Meet Ayesha Qureshi, a resin artist from Uttar Pradesh’s Meerut

Resin Wall clock with sand of Badar and key chain with kiswah

Nikhat Fatima /

Ayesha, 31, a native of Uttar Pradesh’s Meerut town was born with a passion for drawing and painting and displayed it from the time she was in school. However, she initially did not regard her God-given gift as exceptional and concentrated on her education.

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One day, while browsing the internet, she came across a video on resin art and was instantly fascinated by it. She began to watch additional videos from experts from the United States and the United Kingdom. As she was thinking of trying this craft, her younger sister Alisha Qureshi sent her a video clip of a Rehal, an X-shaped, foldable book rest for the Qur’an made of resin that she wished to purchase.  

How it began

Ayesha decided to create the rehal and give it to her sister, asking her to put her order on hold. She ordered the supplies and tried to make the rehal. ” Resin art is not only expensive but also requires a lot of meticulous work like keeping a constant vigil on the finished work to keep it dust and insect-free while it is drying, ensuring no bubbles are formed, no wrinkles are formed. It takes a lot of patience,” remarked Ayesha, recounting her journey from homemaker to highly sought-after resin and calligraphy artist/businesswoman. 

Ayesha completed the Rehal by following the step-by-step instructions and surprised her sister. Encouraged by her family, Ayesha attempted to make additional items. Calligraphy was easy for her because of her natural talent for imitating any art form, and she was a self-taught calligraphy artist. With her new pastime, she began creating resin frames with calligraphy of Quranic ayats, bookmarks, key chains, 99 names of Allah, trays, and other souvenirs. 

Ayesha Qureshi

Ayesha considers a wall clock and a key chain to be her best works since she put sand from Badar (the site of the first Islamic battle) in the wall clock for a customer in Bangalore and traces of Kiswah (the cloth covering the Kaaba) in the key chain.

As she continued to create new goods, her expenses increased, and after investing thousands of rupees, she needed to find a way to market her merchandise.  

Initial hurdles

Fortunately for Ayesha, her connections in the Dawah group (an evangelical group) were invaluable. And, using the Dawah platform, she shared photographs of her final craft with almost 3600 people from all around the world. People appreciated her art, and she began to receive inquiries, followed by orders. Ayesha began purchasing resin in bulk.

But it wasn’t simple because she was inexperienced, and one manufacturer gave her substandard resin. Ayesha couldn’t notice the difference and set about crafting her work, only to discover that it wouldn’t set and she couldn’t form it into the desired shape. “Those days when all of my work turned out to be defective, I was upset and wanted to give up. But my husband gave me strength. He not only encouraged me but also invested again in ordering the raw ingredients – resin, pigmentation, mould, and so on,” Ayesha explained.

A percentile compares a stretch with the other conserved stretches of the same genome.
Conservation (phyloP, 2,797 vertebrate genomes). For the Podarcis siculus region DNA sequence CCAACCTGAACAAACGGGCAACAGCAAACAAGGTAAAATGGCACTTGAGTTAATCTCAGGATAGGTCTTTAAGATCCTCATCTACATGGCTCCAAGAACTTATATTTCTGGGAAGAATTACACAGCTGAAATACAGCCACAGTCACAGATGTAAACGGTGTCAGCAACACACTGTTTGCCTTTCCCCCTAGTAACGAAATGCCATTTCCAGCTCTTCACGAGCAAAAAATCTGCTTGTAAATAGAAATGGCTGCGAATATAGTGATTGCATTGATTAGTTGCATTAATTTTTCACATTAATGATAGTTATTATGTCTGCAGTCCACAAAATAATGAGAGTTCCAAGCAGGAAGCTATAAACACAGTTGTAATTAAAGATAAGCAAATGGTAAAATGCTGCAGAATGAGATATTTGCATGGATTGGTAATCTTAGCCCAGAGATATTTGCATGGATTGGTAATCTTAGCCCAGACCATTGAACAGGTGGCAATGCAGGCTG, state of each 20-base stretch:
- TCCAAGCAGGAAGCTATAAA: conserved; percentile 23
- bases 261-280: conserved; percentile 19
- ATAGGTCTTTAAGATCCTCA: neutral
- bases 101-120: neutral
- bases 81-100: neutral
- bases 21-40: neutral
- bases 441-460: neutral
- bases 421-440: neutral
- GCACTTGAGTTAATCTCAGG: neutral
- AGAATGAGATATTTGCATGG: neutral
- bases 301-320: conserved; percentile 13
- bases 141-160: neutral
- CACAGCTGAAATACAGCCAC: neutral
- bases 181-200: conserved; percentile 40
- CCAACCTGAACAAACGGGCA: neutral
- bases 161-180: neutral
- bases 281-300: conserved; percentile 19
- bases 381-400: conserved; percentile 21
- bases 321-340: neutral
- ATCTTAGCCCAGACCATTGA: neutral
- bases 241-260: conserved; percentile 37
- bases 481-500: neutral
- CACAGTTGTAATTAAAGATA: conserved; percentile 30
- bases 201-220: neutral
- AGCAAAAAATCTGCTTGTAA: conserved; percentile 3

Resin wall frame with 99 names of Allah

Success at last

90% of her clients are from the Dawah group, and Ayesha feels privileged that the platform she joined to undertake deen (religious) work has now become her source of income. And it is because of their patronage that she can now call herself a businesswoman. Ayesha has a website and an Instagram page where she markets her products.

Her home is her workshop. She leads online classes for girls and women, encouraging them to start their own businesses. She also takes free calligraphy classes twice a week via her WhatsApp group. And girls from all over the world have taken her calligraphy course, where she teaches them how to write the names of Allah. 

Ayesha’s support system

Ayesha attributed her success to her husband, who became her pillar of strength. 

Her husband, Mohammad Rashid Qureshi, says, “Ayesha is incredibly skilled and strikes the perfect balance between her home and her artwork. I am fortunate to have her in my life. I hope she has more success”.

She also appreciates the ongoing support of Samiuddin Salman, a brother she met in the dawah group who works as an engineer in Saudi Arabia. He not only purchased her most elaborate and expensive work, which cost $1,000, but also advised her on how to promote her items and make other business decisions.

Her parents and siblings also encourage her, give feedback, and inspire her to persevere even when things are difficult.

Rehal, tray and book marks made of resin

Future plans

Ayesha hopes to set up a big outlet for resin hand-made artwork so that she may employ more women, particularly her students, and help them make money through this company. She is currently managing everything on her own, including art creation, product manufacturing, client inquiries, packaging, pricing, and so on.

Her advice to those women who aspire to set up businesses is to have strong faith in Allah. “Every woman must engage herself in doing something that makes her happy, boosts her creativity, and keeps her busy. This is also something that will ward off loneliness and depression,” she says.

Ayesha also provides online therapy sessions to women who struggle with mental health concerns.

Connect with Ayesha

One can buy her work ShawqCalligraphy  on the etsy store online: She can also be contacted on her Instagram and Facebook handles @shawqcalligraphy.